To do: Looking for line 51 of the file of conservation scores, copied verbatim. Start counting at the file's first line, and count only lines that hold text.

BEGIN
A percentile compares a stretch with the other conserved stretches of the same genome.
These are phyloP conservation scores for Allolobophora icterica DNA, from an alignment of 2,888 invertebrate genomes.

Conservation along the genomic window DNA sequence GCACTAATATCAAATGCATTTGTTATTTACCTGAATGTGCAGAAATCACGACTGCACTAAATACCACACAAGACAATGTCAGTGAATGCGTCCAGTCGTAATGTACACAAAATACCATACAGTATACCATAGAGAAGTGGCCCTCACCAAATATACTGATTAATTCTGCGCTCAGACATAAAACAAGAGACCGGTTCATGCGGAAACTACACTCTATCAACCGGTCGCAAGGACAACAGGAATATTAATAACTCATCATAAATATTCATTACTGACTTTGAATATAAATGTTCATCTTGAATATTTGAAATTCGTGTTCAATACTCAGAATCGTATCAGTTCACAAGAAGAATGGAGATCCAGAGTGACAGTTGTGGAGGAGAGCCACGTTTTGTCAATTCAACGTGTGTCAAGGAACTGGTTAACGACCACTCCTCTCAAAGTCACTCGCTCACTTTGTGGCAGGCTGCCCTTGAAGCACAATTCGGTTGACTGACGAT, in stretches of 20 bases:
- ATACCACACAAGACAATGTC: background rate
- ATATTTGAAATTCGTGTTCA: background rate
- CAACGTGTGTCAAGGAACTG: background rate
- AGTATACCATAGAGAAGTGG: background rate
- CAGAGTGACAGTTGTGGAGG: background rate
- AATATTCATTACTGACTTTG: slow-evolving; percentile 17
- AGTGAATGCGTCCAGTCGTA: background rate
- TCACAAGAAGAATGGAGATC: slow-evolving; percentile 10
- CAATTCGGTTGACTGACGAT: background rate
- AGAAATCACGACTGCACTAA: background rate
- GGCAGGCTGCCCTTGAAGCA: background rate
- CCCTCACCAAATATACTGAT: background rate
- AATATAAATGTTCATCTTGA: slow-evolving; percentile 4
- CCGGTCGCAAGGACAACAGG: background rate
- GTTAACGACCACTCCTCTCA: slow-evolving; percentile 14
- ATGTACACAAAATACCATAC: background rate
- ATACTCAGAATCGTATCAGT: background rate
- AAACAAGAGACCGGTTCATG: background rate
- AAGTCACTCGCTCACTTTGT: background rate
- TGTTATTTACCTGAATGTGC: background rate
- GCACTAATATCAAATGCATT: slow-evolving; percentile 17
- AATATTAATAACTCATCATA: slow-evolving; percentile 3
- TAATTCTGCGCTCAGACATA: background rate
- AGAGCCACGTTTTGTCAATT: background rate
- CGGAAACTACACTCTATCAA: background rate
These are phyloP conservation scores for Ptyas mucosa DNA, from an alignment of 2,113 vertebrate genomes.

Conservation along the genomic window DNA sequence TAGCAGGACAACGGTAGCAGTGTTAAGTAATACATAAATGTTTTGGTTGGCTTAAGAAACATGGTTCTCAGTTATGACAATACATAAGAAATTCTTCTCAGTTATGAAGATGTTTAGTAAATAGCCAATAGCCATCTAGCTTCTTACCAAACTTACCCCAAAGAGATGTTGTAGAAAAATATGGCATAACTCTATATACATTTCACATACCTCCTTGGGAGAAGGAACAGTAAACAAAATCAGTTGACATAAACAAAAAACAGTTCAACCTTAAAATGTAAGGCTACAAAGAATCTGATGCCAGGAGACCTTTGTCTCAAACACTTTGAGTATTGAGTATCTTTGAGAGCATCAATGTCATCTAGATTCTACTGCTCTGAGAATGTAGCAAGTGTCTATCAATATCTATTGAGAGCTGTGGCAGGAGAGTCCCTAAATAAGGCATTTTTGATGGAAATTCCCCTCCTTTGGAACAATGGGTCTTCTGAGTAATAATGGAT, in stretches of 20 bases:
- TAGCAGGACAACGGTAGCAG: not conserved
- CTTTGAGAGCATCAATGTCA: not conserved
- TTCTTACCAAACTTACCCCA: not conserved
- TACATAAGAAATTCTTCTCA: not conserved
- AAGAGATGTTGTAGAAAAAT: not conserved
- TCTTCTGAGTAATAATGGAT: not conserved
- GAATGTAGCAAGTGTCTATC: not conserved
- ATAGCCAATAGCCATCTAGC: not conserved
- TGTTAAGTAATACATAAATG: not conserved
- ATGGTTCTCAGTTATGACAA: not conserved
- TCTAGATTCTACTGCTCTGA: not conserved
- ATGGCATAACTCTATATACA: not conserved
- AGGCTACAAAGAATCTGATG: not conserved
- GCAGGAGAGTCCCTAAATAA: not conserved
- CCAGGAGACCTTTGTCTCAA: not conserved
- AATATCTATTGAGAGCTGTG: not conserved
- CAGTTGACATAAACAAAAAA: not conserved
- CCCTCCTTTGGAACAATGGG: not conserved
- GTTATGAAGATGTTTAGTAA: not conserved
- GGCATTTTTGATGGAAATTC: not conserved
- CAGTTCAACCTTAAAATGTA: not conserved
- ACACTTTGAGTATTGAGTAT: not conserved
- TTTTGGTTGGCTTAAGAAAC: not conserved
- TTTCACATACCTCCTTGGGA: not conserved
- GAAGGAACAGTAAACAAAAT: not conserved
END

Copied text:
- CAGTTCAACCTTAAAATGTA: not conserved